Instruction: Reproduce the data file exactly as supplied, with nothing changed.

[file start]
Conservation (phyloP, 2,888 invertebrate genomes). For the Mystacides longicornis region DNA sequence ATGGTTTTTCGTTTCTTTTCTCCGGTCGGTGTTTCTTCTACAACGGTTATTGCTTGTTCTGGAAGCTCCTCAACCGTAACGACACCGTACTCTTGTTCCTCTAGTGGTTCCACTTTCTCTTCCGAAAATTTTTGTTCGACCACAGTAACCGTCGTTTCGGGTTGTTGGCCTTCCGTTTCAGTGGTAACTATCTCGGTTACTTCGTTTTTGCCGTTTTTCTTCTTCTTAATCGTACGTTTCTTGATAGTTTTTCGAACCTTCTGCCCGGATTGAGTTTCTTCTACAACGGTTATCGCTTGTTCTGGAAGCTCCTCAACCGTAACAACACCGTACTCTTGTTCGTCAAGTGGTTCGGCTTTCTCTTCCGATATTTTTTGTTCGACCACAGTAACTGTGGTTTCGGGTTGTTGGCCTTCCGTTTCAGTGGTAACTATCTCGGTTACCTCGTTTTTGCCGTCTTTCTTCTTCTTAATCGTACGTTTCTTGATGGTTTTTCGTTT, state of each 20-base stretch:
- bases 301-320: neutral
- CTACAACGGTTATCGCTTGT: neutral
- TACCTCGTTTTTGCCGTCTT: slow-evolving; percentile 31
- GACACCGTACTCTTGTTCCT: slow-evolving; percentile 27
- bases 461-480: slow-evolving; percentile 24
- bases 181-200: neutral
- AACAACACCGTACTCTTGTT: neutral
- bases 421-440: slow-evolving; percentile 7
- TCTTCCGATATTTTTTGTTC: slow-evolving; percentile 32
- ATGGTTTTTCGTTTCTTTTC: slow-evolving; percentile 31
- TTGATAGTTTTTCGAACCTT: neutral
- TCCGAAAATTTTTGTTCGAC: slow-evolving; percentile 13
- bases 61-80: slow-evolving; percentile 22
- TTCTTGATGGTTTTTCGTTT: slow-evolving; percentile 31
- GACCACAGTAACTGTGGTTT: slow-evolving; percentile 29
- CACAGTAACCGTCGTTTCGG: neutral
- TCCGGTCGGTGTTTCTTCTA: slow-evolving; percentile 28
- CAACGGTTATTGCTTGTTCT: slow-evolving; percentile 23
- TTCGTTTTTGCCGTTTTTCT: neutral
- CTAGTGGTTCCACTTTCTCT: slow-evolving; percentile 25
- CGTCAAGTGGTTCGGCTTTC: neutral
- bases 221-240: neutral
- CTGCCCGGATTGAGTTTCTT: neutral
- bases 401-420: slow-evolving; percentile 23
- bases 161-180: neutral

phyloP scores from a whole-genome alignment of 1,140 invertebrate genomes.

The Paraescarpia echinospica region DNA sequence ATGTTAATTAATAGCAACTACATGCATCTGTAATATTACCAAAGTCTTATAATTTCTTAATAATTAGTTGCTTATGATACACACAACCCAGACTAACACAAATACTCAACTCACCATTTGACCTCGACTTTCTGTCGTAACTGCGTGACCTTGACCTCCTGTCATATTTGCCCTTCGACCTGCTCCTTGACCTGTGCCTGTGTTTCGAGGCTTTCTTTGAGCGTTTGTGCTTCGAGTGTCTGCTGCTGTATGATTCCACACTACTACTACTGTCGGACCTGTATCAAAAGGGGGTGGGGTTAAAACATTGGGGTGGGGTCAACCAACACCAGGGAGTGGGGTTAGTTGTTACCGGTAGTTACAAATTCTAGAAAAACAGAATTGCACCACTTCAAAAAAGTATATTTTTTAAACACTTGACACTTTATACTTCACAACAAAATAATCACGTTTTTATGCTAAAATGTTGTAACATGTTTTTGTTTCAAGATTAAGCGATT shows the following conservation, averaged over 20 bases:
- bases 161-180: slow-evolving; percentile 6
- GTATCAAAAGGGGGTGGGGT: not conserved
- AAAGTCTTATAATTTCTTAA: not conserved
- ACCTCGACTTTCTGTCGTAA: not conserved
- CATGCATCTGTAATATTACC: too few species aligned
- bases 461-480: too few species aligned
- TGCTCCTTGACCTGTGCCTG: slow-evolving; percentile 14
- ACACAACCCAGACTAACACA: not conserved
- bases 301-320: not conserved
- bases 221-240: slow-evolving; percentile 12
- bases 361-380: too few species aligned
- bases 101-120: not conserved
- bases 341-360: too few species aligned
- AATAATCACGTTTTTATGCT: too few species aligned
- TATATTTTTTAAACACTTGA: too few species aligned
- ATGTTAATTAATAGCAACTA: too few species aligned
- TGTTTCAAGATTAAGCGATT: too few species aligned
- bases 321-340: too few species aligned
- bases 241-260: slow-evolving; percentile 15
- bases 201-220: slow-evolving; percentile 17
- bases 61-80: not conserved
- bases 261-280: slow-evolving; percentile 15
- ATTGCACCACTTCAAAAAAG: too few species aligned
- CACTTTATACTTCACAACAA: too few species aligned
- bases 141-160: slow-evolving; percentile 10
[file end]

Conservation (phyloP, 2,888 invertebrate genomes). For the Mystacides longicornis region DNA sequence ATGGTTTTTCGTTTCTTTTCTCCGGTCGGTGTTTCTTCTACAACGGTTATTGCTTGTTCTGGAAGCTCCTCAACCGTAACGACACCGTACTCTTGTTCCTCTAGTGGTTCCACTTTCTCTTCCGAAAATTTTTGTTCGACCACAGTAACCGTCGTTTCGGGTTGTTGGCCTTCCGTTTCAGTGGTAACTATCTCGGTTACTTCGTTTTTGCCGTTTTTCTTCTTCTTAATCGTACGTTTCTTGATAGTTTTTCGAACCTTCTGCCCGGATTGAGTTTCTTCTACAACGGTTATCGCTTGTTCTGGAAGCTCCTCAACCGTAACAACACCGTACTCTTGTTCGTCAAGTGGTTCGGCTTTCTCTTCCGATATTTTTTGTTCGACCACAGTAACTGTGGTTTCGGGTTGTTGGCCTTCCGTTTCAGTGGTAACTATCTCGGTTACCTCGTTTTTGCCGTCTTTCTTCTTCTTAATCGTACGTTTCTTGATGGTTTTTCGTTT, state of each 20-base stretch:
- bases 301-320: neutral
- CTACAACGGTTATCGCTTGT: neutral
- TACCTCGTTTTTGCCGTCTT: slow-evolving; percentile 31
- GACACCGTACTCTTGTTCCT: slow-evolving; percentile 27
- bases 461-480: slow-evolving; percentile 24
- bases 181-200: neutral
- AACAACACCGTACTCTTGTT: neutral
- bases 421-440: slow-evolving; percentile 7
- TCTTCCGATATTTTTTGTTC: slow-evolving; percentile 32
- ATGGTTTTTCGTTTCTTTTC: slow-evolving; percentile 31
- TTGATAGTTTTTCGAACCTT: neutral
- TCCGAAAATTTTTGTTCGAC: slow-evolving; percentile 13
- bases 61-80: slow-evolving; percentile 22
- TTCTTGATGGTTTTTCGTTT: slow-evolving; percentile 31
- GACCACAGTAACTGTGGTTT: slow-evolving; percentile 29
- CACAGTAACCGTCGTTTCGG: neutral
- TCCGGTCGGTGTTTCTTCTA: slow-evolving; percentile 28
- CAACGGTTATTGCTTGTTCT: slow-evolving; percentile 23
- TTCGTTTTTGCCGTTTTTCT: neutral
- CTAGTGGTTCCACTTTCTCT: slow-evolving; percentile 25
- CGTCAAGTGGTTCGGCTTTC: neutral
- bases 221-240: neutral
- CTGCCCGGATTGAGTTTCTT: neutral
- bases 401-420: slow-evolving; percentile 23
- bases 161-180: neutral

phyloP scores from a whole-genome alignment of 1,140 invertebrate genomes.

The Paraescarpia echinospica region DNA sequence ATGTTAATTAATAGCAACTACATGCATCTGTAATATTACCAAAGTCTTATAATTTCTTAATAATTAGTTGCTTATGATACACACAACCCAGACTAACACAAATACTCAACTCACCATTTGACCTCGACTTTCTGTCGTAACTGCGTGACCTTGACCTCCTGTCATATTTGCCCTTCGACCTGCTCCTTGACCTGTGCCTGTGTTTCGAGGCTTTCTTTGAGCGTTTGTGCTTCGAGTGTCTGCTGCTGTATGATTCCACACTACTACTACTGTCGGACCTGTATCAAAAGGGGGTGGGGTTAAAACATTGGGGTGGGGTCAACCAACACCAGGGAGTGGGGTTAGTTGTTACCGGTAGTTACAAATTCTAGAAAAACAGAATTGCACCACTTCAAAAAAGTATATTTTTTAAACACTTGACACTTTATACTTCACAACAAAATAATCACGTTTTTATGCTAAAATGTTGTAACATGTTTTTGTTTCAAGATTAAGCGATT shows the following conservation, averaged over 20 bases:
- bases 161-180: slow-evolving; percentile 6
- GTATCAAAAGGGGGTGGGGT: not conserved
- AAAGTCTTATAATTTCTTAA: not conserved
- ACCTCGACTTTCTGTCGTAA: not conserved
- CATGCATCTGTAATATTACC: too few species aligned
- bases 461-480: too few species aligned
- TGCTCCTTGACCTGTGCCTG: slow-evolving; percentile 14
- ACACAACCCAGACTAACACA: not conserved
- bases 301-320: not conserved
- bases 221-240: slow-evolving; percentile 12
- bases 361-380: too few species aligned
- bases 101-120: not conserved
- bases 341-360: too few species aligned
- AATAATCACGTTTTTATGCT: too few species aligned
- TATATTTTTTAAACACTTGA: too few species aligned
- ATGTTAATTAATAGCAACTA: too few species aligned
- TGTTTCAAGATTAAGCGATT: too few species aligned
- bases 321-340: too few species aligned
- bases 241-260: slow-evolving; percentile 15
- bases 201-220: slow-evolving; percentile 17
- bases 61-80: not conserved
- bases 261-280: slow-evolving; percentile 15
- ATTGCACCACTTCAAAAAAG: too few species aligned
- CACTTTATACTTCACAACAA: too few species aligned
- bases 141-160: slow-evolving; percentile 10